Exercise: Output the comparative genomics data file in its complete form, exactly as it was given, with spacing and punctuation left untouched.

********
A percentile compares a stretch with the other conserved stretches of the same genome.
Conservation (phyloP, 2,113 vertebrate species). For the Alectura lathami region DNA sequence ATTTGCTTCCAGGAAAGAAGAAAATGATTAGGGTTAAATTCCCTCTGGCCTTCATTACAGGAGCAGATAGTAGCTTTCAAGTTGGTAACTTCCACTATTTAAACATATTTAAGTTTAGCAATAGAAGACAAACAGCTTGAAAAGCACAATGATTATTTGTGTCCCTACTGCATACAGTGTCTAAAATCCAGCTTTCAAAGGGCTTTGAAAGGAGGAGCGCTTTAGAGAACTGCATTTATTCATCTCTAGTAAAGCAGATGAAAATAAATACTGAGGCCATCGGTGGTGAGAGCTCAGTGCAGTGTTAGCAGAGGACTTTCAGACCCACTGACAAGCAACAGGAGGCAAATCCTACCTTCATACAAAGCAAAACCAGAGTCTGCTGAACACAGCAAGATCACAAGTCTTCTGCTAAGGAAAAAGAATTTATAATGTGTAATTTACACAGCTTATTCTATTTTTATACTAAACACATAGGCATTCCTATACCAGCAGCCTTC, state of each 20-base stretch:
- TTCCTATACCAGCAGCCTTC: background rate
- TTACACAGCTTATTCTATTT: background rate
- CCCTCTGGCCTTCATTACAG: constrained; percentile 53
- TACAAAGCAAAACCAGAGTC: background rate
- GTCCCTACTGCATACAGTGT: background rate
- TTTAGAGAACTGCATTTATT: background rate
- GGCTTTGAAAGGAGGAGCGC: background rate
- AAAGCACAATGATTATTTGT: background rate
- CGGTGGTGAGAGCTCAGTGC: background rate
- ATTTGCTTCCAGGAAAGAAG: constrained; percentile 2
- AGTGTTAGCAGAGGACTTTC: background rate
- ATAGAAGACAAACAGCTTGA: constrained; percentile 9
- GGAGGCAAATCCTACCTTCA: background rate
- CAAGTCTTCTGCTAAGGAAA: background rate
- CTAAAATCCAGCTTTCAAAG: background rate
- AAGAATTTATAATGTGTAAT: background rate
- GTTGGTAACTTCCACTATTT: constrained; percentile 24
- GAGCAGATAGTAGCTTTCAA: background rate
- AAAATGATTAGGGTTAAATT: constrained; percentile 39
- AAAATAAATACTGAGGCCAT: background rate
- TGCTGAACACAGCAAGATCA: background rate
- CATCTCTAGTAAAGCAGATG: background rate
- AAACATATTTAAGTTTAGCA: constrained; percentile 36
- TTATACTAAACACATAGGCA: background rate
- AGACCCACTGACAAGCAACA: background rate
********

A percentile compares a stretch with the other conserved stretches of the same genome.
Conservation (phyloP, 2,113 vertebrate species). For the Alectura lathami region DNA sequence ATTTGCTTCCAGGAAAGAAGAAAATGATTAGGGTTAAATTCCCTCTGGCCTTCATTACAGGAGCAGATAGTAGCTTTCAAGTTGGTAACTTCCACTATTTAAACATATTTAAGTTTAGCAATAGAAGACAAACAGCTTGAAAAGCACAATGATTATTTGTGTCCCTACTGCATACAGTGTCTAAAATCCAGCTTTCAAAGGGCTTTGAAAGGAGGAGCGCTTTAGAGAACTGCATTTATTCATCTCTAGTAAAGCAGATGAAAATAAATACTGAGGCCATCGGTGGTGAGAGCTCAGTGCAGTGTTAGCAGAGGACTTTCAGACCCACTGACAAGCAACAGGAGGCAAATCCTACCTTCATACAAAGCAAAACCAGAGTCTGCTGAACACAGCAAGATCACAAGTCTTCTGCTAAGGAAAAAGAATTTATAATGTGTAATTTACACAGCTTATTCTATTTTTATACTAAACACATAGGCATTCCTATACCAGCAGCCTTC, state of each 20-base stretch:
- TTCCTATACCAGCAGCCTTC: background rate
- TTACACAGCTTATTCTATTT: background rate
- CCCTCTGGCCTTCATTACAG: constrained; percentile 53
- TACAAAGCAAAACCAGAGTC: background rate
- GTCCCTACTGCATACAGTGT: background rate
- TTTAGAGAACTGCATTTATT: background rate
- GGCTTTGAAAGGAGGAGCGC: background rate
- AAAGCACAATGATTATTTGT: background rate
- CGGTGGTGAGAGCTCAGTGC: background rate
- ATTTGCTTCCAGGAAAGAAG: constrained; percentile 2
- AGTGTTAGCAGAGGACTTTC: background rate
- ATAGAAGACAAACAGCTTGA: constrained; percentile 9
- GGAGGCAAATCCTACCTTCA: background rate
- CAAGTCTTCTGCTAAGGAAA: background rate
- CTAAAATCCAGCTTTCAAAG: background rate
- AAGAATTTATAATGTGTAAT: background rate
- GTTGGTAACTTCCACTATTT: constrained; percentile 24
- GAGCAGATAGTAGCTTTCAA: background rate
- AAAATGATTAGGGTTAAATT: constrained; percentile 39
- AAAATAAATACTGAGGCCAT: background rate
- TGCTGAACACAGCAAGATCA: background rate
- CATCTCTAGTAAAGCAGATG: background rate
- AAACATATTTAAGTTTAGCA: constrained; percentile 36
- TTATACTAAACACATAGGCA: background rate
- AGACCCACTGACAAGCAACA: background rate